'Tis the Season - Right? The Season for family, friends, frolicking, and, most importantly, the pièce de ré·sis·tance - the Christmas Tree. Whether live and fresh or synthetic and artificial, it is the symbol of holiday hearth and home. There are many interpretations of this festive conifer. In the 60's there was the silver (aluminum) tree with the multi color light wheel projecting a parade of colors on the tree. These days, artificial trees come in a myriad of colors (without the light wheel) pink, blue, purple. There has been the tree that hangs upside down from the ceiling. I had a friend who would decorate a tree then burn it. (If nothing else, this made a statement). There are the "designer" trees where someone pays a small fortune for someone else to decorate their tree. Personally, I think this defeats the purpose.
There is "a tree in the Grand Hotel, one in the park as well, It's the sturdy kind that doesn't mind the snow". The largest tree I've ever seen is the one at Rockefeller Center. And, of course, the simple sad looking tree Charlie Brown had.
Whatever the type, most of us grew up with childhood memories of our family tree. As a child I cannot remember exactly when we got our tree. I do remember where - a tree lot off the St Matthew's Rd. You know, the traditional area outlined by white light bulbs strung from pole to pole. It was a Frazier Fir, if I recall correctly. It is was not from such a lot, it was from the Piggly Wiggly. After all, the first site of the Christmas trees lined up outside the grocery store announced the official beginning of the holiday season. Like many homes back then, we had the traditional tree lights of the time, the ones the size of your thumb when an entire string could easily heat a room. At High Acres, we had a simple Virginia pine that we cut down on the farm.
When our children were young, we selected and cut down our tree on a tree farm. Usually it was a Leyland Cypress. And, we always got it the Friday after Thanksgiving.
When the Christmas Tree farm we frequently used closed, we found another one, about an hour away. In addition to Leylands, they had several different varieties we tried over the years. There was the Noble Fir, supposed to be the "King " of trees. A truly beautiful tree that unfortunately lost much of its needles before Christmas day. There was also the Blue Spruce- a lovely tree with a blue Hue. Unfortunately, the branches were so prickly that by the time the tree was trimmed, our arms looked as if we had been in a cat fight, and the cat had won.
When our family joined the episcopal church, I was surprised to learn that the tree was not to be until Christmas Eve and stayed up until Epiphany, through the 12 days of Christmas. (Turtle Doves and all). Even as members of the church, we continued to put our tree up the Friday after Thanksgiving (and take it down before New Year's Eve). It was blasphemy but in the church's benevolence we must have been forgiven as we were never excommunicated.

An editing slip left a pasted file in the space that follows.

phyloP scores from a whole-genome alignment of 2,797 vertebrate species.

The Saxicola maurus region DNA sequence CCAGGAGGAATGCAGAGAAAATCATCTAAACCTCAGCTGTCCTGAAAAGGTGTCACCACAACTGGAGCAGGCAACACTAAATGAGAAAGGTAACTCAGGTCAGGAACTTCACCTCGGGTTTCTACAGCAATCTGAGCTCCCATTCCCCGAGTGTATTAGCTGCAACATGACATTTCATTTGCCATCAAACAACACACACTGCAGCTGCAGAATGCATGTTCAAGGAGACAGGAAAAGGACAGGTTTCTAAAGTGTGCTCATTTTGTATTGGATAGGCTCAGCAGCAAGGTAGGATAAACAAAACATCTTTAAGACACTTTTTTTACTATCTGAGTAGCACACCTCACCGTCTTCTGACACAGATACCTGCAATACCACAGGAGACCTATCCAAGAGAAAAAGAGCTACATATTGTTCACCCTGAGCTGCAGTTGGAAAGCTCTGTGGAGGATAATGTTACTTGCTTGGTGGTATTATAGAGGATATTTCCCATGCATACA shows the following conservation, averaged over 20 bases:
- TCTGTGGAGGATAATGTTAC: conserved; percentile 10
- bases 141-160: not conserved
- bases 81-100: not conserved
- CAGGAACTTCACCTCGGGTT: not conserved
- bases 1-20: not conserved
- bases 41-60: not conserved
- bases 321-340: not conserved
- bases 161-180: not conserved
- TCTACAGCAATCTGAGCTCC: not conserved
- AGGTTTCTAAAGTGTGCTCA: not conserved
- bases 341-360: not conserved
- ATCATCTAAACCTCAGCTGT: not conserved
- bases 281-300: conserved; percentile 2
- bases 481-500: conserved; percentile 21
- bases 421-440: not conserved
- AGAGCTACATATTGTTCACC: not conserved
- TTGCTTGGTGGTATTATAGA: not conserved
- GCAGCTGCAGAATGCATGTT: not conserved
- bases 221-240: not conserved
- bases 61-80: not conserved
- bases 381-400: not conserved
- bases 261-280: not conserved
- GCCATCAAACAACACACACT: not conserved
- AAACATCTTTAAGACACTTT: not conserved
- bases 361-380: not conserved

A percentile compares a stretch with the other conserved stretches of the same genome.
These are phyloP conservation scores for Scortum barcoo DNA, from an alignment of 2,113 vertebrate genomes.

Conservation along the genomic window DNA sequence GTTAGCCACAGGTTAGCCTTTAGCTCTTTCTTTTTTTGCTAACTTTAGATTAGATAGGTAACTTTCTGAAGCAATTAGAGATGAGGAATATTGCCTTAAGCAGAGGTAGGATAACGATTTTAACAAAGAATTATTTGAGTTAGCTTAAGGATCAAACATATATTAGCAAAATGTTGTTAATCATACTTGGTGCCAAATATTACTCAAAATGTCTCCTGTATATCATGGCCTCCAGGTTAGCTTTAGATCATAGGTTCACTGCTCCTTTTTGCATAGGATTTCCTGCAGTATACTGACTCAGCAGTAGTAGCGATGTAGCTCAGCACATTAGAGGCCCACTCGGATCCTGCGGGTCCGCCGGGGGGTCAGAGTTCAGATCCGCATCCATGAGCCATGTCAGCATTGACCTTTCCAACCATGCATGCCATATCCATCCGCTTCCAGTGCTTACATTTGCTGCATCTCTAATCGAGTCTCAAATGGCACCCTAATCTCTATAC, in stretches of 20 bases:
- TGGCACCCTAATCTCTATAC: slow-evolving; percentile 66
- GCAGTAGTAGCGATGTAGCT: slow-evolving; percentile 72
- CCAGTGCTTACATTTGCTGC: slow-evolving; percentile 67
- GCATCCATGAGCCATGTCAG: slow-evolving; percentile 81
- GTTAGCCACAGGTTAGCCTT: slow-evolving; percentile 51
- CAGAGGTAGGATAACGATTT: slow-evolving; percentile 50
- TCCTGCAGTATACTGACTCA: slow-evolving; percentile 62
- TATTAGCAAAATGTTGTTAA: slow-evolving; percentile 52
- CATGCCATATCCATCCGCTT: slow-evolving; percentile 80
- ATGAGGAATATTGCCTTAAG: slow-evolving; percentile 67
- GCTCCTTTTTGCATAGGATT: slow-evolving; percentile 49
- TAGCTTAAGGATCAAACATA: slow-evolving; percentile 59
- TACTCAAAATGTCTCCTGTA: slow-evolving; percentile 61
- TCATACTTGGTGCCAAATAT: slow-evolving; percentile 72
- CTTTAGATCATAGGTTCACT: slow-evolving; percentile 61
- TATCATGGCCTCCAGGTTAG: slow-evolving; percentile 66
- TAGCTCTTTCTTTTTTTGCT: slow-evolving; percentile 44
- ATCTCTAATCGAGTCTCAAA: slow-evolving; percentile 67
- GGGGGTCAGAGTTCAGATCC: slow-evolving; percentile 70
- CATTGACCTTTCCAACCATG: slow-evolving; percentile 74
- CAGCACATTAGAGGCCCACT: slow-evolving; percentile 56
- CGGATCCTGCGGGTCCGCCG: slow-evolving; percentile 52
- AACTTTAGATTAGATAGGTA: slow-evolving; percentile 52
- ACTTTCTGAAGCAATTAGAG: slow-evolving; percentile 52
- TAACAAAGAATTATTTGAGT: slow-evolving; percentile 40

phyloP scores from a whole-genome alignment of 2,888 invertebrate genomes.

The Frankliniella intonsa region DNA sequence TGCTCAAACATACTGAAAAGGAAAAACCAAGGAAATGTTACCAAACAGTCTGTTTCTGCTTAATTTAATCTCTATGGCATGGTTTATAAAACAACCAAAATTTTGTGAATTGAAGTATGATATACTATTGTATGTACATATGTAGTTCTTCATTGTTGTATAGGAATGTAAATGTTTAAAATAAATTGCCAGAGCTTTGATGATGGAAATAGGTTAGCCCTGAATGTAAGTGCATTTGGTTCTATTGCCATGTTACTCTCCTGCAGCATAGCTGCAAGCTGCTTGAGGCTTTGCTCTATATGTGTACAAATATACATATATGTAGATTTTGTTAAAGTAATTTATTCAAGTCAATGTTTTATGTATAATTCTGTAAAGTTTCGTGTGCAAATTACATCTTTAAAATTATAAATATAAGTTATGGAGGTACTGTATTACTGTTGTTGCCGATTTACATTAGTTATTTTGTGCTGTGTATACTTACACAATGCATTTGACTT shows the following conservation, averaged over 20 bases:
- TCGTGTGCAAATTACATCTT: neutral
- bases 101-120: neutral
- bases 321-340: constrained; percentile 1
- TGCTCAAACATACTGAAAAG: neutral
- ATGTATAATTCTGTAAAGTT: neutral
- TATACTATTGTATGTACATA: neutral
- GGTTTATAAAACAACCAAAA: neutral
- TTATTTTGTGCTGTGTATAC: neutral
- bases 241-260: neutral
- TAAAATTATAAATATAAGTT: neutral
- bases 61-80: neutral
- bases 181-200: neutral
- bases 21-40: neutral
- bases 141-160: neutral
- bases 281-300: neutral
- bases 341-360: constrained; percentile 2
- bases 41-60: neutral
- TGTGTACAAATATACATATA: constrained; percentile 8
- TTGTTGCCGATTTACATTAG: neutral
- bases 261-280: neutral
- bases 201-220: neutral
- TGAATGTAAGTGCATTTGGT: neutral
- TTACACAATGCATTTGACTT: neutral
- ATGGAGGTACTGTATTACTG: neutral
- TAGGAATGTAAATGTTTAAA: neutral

Talking with friends, I find there are many traditions (and theories) about when is the right time to buy the tree. But, to each their own. Personally, given the amount of effort, time, and money, if the tree is not put up 4 weeks before Christmas, it is not worth the investment. So for me it is some time Thanksgiving week.
That being the case, this upcoming week is "The" week. Furniture must be rearranged, boxes and totes filled with lights, balls, and garlands brought out, a holiday playlist selected, and the "perfect" tree brought home. There will be the frustrating issue of getting the tree straight in the stand, rotating it to see the best side, untangling the lights, and then getting them straight on the tree. Too many lights on the top and we may run short at the bottom or vice a versa. At that point the process can slow to an enjoyable pace. I may take a day or 2 to carefully place each ornament on the best place.
I think we often fail to realize the joy of pulling each ornament from its box. For each individual ball, toy, or whatever has a story. I cannot speak for everyone, but I find myself cherishing each memory as I hang the ornament. It may be a ball with a glass opening that shows a miniature scene inside. In one case, it is Charlie Brown and Lucy ice skating. This was a special Hallmark ornament from the 70's I got as a child from Daddy's store. (Hard to believe that 50 years ago.) There are the ornaments collected from places traveled. The ones that were gifts from special friends. And, always the precious ones made of Popsicle sticks, glue, and pipe cleaners.
There are the glass balls I found on sale when we trimmed our first tree. I never thought of the expense of trimming a tree until the Christmas of 1982 when got our first tree. It was only then I realized that it would take patience and time to collect enough ornaments to properly decorate our tree. From this lesson I started a tradition of giving our granddaughters ornaments each year for Christmas so they will at least be a bit more prepared for their first tree than we were.
So each year's tree is a labor of love, a family tradition, a trip down memory lane, as well as the ultimate decoration that is the center of the home's holiday tradition. Then like something akin to a castle on the beach that awaits its fate by the change of the tide, in a manner of weeks, the process will be reversed, and everything will be put back up, moved back out, and the tree retired to the rubbish or recycle bin. We will be as glad to see it go, as we were thrilled when it was first put up.